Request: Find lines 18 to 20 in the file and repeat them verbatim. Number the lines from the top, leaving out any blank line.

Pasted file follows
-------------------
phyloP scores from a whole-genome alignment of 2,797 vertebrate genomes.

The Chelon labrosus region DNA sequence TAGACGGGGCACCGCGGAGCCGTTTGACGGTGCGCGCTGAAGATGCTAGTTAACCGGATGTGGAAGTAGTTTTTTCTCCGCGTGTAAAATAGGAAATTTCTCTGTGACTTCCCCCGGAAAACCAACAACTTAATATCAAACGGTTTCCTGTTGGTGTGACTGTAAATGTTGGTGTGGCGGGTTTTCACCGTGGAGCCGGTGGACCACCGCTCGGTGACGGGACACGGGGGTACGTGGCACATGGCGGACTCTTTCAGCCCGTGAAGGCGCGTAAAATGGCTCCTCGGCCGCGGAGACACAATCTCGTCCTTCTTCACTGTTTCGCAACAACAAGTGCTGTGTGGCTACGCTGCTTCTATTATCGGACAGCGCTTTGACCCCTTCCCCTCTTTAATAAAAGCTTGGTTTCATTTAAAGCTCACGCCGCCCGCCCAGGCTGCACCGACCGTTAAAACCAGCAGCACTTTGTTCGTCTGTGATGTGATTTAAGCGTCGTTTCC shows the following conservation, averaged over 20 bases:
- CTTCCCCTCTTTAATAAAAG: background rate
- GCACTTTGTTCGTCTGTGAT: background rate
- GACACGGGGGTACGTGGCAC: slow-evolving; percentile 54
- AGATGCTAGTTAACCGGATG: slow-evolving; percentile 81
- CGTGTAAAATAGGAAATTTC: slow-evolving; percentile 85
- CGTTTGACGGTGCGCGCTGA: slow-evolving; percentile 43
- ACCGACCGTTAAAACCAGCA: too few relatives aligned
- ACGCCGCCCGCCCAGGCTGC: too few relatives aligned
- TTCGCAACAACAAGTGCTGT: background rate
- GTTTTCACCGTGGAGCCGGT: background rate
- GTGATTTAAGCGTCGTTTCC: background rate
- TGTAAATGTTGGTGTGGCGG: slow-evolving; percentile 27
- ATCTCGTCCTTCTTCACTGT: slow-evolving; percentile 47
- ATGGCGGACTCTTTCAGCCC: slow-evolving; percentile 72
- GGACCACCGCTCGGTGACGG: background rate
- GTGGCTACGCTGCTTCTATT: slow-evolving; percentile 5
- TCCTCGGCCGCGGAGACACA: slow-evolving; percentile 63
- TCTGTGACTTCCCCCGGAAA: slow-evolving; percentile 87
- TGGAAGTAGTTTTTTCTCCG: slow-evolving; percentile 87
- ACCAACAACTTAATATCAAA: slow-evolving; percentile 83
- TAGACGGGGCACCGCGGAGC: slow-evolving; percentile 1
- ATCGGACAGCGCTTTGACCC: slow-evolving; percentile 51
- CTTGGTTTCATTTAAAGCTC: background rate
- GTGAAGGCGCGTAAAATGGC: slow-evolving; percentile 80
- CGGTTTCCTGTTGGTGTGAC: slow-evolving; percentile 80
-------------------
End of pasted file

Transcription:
- GTGGCTACGCTGCTTCTATT: slow-evolving; percentile 5
- TCCTCGGCCGCGGAGACACA: slow-evolving; percentile 63
- TCTGTGACTTCCCCCGGAAA: slow-evolving; percentile 87